How would you address growth and development throughout Portsmouth?
The alternative to growth is stagnation, and we cannot let that happen to Portsmouth. Balance is important, and I want to be sure that we maintain the unique and genuine historic character of our community with quality development that contributes to the sustainability of our employee base and residents. We should, whenever we can, encourage business growth that will pay livable wages, and housing that will be affordable to those who live and work in Portsmouth. I think our planning process, with the boards and commissions we have, can be improved. However, from the processes we have in place, development plans usually become better because of citizens being able to be involved in the process from almost start to finish. Just about every development plan becomes better than it otherwise would have been because of citizen/activist involvement. We should not be afraid of that collaborative spirit of asking the right questions about the impact of growth and development.

I “downsized” about 15 years ago from one home where I had lived for 20 years to what some people would call a “mobile home,” although it’s been here longer than a lot of homes and condos people live in now. It is about 700-square-feet, and has less environmental and energy impact than a lot of other larger homes — and is just fine for one or two people. From that experience, I was among the first to advocate more than a year ago for encouraging “micro-housing” or mini-apartments that would be 300-400-square-feet and would have less impact, yet provide more affordable housing for our younger and older residents. We need that balance. I also have advocated finding ways to allow Airbnb and other short-term rentals in most parts of the city, while providing neighborhood protections — the council is working with our planning board and staff to create the right approach.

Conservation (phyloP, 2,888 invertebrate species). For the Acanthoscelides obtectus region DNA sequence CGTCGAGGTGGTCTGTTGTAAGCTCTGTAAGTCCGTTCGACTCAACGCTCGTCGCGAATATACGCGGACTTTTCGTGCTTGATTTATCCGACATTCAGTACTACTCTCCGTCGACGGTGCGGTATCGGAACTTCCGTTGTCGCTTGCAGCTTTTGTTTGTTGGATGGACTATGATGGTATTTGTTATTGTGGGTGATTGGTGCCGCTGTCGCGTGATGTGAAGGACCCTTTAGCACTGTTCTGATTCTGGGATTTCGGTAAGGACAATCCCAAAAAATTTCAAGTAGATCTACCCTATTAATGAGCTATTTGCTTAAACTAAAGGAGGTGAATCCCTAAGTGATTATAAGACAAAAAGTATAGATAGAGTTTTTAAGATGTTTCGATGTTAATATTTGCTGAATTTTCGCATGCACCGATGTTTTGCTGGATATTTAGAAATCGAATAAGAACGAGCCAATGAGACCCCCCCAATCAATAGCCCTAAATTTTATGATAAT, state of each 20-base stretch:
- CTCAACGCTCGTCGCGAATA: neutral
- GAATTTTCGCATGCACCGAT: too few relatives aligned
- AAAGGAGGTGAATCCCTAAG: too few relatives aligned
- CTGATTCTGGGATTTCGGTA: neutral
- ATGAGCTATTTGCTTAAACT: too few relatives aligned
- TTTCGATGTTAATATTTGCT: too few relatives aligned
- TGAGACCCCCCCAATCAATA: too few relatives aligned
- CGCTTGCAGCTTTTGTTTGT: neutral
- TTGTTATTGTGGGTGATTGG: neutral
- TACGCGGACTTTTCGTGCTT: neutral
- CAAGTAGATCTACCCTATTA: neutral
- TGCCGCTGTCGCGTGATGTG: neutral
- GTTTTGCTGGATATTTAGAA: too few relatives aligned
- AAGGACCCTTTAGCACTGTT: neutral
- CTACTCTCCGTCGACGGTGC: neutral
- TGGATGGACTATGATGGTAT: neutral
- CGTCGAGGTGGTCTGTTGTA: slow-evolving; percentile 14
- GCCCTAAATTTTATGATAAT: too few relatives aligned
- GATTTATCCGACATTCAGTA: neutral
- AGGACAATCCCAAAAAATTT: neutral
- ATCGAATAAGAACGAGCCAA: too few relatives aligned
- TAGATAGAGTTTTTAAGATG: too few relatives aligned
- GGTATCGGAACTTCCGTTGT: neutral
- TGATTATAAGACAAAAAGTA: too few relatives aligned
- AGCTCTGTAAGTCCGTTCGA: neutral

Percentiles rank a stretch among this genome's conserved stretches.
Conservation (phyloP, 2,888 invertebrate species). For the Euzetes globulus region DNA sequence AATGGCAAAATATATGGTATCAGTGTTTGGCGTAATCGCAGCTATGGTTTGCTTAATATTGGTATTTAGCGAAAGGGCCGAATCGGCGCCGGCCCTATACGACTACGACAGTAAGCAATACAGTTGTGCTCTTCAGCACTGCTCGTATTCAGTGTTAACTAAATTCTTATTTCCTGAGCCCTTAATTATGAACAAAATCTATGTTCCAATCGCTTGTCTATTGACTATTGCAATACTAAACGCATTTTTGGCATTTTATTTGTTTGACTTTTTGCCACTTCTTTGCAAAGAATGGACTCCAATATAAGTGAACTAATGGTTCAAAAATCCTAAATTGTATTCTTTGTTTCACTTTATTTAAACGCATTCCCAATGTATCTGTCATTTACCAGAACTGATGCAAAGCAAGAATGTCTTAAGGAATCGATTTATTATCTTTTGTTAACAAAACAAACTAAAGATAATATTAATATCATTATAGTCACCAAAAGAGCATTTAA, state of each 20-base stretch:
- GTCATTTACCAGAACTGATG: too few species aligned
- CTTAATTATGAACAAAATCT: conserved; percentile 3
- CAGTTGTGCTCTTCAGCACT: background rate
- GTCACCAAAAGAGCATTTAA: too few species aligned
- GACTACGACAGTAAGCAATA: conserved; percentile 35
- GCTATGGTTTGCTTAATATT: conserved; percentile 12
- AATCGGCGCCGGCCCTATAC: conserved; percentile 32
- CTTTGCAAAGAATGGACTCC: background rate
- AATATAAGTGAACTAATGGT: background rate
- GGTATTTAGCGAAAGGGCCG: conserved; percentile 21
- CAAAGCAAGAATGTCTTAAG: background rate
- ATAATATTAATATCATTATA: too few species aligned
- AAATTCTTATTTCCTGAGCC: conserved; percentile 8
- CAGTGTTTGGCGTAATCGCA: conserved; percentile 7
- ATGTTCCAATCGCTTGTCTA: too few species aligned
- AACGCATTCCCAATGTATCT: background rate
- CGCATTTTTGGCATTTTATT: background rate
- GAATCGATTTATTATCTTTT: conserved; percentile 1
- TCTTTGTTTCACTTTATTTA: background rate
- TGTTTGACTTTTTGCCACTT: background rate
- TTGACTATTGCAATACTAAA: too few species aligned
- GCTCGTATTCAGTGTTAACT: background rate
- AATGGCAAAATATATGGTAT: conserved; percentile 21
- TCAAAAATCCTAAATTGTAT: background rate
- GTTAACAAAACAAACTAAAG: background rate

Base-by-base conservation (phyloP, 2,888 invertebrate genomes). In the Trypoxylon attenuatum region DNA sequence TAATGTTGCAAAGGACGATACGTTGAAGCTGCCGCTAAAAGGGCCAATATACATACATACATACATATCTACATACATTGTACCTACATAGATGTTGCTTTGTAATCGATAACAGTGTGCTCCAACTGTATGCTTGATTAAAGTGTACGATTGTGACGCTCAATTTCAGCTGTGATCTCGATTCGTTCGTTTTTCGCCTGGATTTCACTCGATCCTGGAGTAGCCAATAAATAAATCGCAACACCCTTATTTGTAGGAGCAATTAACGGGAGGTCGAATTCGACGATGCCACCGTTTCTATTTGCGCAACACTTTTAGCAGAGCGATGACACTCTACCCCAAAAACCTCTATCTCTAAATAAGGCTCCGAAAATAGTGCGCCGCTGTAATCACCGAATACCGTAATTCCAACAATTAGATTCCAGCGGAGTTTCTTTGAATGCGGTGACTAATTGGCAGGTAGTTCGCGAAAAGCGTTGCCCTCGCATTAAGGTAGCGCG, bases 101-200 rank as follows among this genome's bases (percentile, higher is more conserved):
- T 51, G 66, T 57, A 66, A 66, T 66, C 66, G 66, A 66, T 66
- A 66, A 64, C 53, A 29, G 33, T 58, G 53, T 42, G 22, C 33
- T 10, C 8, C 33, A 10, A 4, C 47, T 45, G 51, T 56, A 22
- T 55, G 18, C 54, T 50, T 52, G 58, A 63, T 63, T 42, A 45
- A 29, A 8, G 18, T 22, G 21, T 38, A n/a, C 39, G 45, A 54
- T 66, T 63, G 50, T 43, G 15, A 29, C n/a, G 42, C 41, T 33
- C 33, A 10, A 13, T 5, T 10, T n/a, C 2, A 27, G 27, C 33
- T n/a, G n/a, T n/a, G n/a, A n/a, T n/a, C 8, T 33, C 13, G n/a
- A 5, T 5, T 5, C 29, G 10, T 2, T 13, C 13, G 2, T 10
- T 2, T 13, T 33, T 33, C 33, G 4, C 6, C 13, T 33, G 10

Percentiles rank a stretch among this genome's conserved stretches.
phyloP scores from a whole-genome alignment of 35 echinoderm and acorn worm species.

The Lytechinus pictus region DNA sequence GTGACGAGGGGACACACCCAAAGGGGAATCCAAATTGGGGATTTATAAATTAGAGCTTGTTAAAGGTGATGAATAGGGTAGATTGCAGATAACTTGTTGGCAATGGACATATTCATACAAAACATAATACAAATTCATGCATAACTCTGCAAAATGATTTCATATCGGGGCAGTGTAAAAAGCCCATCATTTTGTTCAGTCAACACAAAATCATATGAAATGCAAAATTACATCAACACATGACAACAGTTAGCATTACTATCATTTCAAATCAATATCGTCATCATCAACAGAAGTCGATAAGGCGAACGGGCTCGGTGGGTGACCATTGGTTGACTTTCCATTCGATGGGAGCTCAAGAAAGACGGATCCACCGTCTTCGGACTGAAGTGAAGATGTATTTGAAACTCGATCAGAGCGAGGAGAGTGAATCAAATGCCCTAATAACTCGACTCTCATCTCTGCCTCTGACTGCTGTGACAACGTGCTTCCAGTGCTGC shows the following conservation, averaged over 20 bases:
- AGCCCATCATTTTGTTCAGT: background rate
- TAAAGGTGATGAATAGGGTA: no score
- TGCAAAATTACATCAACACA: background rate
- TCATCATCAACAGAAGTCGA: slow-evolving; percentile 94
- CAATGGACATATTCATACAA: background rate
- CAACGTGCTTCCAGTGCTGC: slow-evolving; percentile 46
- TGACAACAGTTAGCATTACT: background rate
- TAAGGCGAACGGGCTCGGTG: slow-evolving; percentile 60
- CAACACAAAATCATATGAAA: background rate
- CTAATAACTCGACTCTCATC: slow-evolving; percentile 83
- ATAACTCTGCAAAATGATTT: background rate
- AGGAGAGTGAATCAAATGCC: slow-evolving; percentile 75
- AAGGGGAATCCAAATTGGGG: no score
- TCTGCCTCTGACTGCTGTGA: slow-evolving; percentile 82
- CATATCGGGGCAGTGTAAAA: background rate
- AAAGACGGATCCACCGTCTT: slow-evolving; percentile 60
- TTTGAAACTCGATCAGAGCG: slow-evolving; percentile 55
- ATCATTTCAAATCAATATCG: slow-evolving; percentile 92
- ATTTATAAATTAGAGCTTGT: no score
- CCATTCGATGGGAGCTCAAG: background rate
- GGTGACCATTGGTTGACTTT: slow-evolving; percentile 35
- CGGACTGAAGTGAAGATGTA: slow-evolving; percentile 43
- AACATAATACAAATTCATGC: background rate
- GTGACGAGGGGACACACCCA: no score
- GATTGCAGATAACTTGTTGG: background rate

What can the city do to restore public confidence in the police department and the police commission?
I think somewhere we have lost our moral compass, and the Webber estate tragedy is indicative of that observation. I made the motion to have the investigation into the police department that resulted in the Roberts panel report, which detailed the paths that created the tragedy, and resulted in the firing of an officer who had committed wrongdoing, as detailed in the report. Almost all officers and support personnel in our police department are excellent public servants, and corrective action/resignations will remedy some of the problem in command leadership.